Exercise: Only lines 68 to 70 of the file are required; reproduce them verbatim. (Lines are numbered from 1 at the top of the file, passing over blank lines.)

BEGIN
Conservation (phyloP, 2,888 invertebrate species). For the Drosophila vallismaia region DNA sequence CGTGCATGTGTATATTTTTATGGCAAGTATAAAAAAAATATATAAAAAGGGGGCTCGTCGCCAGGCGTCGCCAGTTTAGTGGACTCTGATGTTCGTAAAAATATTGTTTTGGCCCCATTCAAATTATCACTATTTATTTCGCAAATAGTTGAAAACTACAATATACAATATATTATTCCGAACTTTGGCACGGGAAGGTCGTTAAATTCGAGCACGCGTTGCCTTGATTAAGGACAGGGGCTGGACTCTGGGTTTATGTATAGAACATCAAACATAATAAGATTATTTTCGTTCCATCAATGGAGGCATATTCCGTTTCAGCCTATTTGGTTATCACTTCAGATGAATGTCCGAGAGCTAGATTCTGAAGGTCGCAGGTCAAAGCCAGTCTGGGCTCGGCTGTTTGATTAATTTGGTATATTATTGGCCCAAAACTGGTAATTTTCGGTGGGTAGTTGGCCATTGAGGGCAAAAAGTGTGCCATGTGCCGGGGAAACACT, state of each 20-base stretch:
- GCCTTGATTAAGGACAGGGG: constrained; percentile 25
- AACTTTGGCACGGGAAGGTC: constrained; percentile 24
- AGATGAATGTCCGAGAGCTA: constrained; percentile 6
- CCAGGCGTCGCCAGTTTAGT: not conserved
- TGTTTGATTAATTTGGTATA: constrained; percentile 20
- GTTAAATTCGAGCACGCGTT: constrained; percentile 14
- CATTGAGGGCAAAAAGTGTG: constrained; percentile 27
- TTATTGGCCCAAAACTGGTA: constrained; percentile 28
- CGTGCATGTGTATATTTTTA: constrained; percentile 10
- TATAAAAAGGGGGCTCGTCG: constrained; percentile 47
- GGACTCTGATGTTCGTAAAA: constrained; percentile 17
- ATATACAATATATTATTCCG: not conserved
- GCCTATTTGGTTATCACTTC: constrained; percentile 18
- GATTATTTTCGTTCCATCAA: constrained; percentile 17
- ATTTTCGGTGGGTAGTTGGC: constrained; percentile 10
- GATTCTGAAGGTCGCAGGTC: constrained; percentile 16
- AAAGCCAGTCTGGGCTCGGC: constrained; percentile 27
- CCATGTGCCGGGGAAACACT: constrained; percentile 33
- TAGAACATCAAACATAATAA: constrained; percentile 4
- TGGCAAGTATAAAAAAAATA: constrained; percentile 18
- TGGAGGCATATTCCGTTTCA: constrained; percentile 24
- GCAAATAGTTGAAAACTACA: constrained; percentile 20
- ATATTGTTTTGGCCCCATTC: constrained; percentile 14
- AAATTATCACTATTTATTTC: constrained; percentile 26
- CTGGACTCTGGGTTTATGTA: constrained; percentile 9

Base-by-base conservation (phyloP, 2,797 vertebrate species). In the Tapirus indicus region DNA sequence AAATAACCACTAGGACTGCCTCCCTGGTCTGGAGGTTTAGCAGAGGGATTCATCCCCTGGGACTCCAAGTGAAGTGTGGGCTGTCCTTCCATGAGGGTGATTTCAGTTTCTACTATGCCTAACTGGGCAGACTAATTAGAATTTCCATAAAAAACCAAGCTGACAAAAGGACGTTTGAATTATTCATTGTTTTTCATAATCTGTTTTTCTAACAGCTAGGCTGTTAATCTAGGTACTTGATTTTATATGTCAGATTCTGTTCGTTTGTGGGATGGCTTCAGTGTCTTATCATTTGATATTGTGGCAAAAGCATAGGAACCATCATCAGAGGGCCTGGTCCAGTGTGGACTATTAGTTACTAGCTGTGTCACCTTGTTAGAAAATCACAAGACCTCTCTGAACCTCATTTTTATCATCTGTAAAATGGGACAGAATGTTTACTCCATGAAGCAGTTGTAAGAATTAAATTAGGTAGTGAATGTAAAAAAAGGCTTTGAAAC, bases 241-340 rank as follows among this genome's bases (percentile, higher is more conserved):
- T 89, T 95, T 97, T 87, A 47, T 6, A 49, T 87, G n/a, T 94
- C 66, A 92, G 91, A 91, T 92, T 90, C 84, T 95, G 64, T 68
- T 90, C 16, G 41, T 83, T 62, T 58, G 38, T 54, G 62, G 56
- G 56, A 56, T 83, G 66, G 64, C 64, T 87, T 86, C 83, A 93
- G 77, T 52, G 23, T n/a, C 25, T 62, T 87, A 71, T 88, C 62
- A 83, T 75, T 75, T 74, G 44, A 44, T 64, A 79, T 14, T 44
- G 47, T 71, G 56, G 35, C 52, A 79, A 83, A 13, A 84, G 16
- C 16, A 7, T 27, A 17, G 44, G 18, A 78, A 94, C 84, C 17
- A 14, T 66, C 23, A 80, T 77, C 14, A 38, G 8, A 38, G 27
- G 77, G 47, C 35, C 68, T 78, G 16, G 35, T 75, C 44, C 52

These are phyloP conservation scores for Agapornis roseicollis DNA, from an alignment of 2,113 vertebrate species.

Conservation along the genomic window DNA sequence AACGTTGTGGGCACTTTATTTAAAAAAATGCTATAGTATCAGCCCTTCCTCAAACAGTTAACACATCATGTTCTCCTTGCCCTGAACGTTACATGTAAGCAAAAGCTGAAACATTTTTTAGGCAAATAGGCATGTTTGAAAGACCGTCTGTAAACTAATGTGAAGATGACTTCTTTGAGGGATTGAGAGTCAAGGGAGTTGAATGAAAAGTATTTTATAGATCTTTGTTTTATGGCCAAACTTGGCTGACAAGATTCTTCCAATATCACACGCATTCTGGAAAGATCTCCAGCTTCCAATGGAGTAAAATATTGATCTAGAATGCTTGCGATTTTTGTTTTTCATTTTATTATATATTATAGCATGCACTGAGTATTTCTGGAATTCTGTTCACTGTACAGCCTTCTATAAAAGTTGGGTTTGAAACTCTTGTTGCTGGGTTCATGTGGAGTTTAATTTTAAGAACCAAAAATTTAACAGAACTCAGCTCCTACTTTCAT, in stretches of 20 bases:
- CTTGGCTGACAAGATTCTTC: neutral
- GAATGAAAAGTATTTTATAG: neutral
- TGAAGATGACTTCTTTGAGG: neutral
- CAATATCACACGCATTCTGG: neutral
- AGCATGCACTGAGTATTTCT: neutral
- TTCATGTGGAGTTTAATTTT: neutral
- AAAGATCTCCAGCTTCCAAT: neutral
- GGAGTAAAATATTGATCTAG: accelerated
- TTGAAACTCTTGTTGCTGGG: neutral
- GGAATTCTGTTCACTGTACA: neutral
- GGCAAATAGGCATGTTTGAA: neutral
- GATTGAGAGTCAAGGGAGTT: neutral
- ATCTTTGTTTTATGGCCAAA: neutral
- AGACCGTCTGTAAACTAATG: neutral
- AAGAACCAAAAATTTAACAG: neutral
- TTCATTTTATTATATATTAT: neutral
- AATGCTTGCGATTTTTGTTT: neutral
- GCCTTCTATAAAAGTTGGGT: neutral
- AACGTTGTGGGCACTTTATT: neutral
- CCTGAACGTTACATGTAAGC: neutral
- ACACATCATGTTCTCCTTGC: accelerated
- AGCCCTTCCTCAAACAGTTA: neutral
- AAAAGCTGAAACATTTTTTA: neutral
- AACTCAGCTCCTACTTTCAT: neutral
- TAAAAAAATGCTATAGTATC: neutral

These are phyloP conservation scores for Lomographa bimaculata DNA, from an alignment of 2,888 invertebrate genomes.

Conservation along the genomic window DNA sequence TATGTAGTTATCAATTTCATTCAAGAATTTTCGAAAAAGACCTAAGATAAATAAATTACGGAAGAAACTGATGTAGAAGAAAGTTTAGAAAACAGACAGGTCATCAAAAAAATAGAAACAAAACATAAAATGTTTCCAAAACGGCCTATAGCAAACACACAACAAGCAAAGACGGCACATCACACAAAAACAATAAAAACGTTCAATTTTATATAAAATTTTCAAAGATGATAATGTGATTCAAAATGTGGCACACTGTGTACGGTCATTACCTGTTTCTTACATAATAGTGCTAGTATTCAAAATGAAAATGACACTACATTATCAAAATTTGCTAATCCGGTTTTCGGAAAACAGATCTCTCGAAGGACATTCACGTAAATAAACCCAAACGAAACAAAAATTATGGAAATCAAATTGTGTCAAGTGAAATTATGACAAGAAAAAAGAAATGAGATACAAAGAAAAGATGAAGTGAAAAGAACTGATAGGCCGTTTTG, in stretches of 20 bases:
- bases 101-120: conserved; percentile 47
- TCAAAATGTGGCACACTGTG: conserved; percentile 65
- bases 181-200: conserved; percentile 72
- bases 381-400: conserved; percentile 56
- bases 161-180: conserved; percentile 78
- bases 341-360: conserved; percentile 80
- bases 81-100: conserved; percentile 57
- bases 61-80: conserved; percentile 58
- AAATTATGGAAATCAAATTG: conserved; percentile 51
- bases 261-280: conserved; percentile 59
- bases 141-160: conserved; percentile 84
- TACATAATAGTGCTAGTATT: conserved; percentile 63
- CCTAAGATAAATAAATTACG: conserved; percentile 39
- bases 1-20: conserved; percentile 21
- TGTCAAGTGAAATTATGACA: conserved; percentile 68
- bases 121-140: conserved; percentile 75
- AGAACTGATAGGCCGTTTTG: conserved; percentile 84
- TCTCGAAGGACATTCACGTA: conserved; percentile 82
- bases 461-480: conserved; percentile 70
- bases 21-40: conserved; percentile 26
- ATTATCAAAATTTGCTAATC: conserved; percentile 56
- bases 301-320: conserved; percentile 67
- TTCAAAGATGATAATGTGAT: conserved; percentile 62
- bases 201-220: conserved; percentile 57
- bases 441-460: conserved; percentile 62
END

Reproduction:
- TCAAAATGTGGCACACTGTG: conserved; percentile 65
- bases 181-200: conserved; percentile 72
- bases 381-400: conserved; percentile 56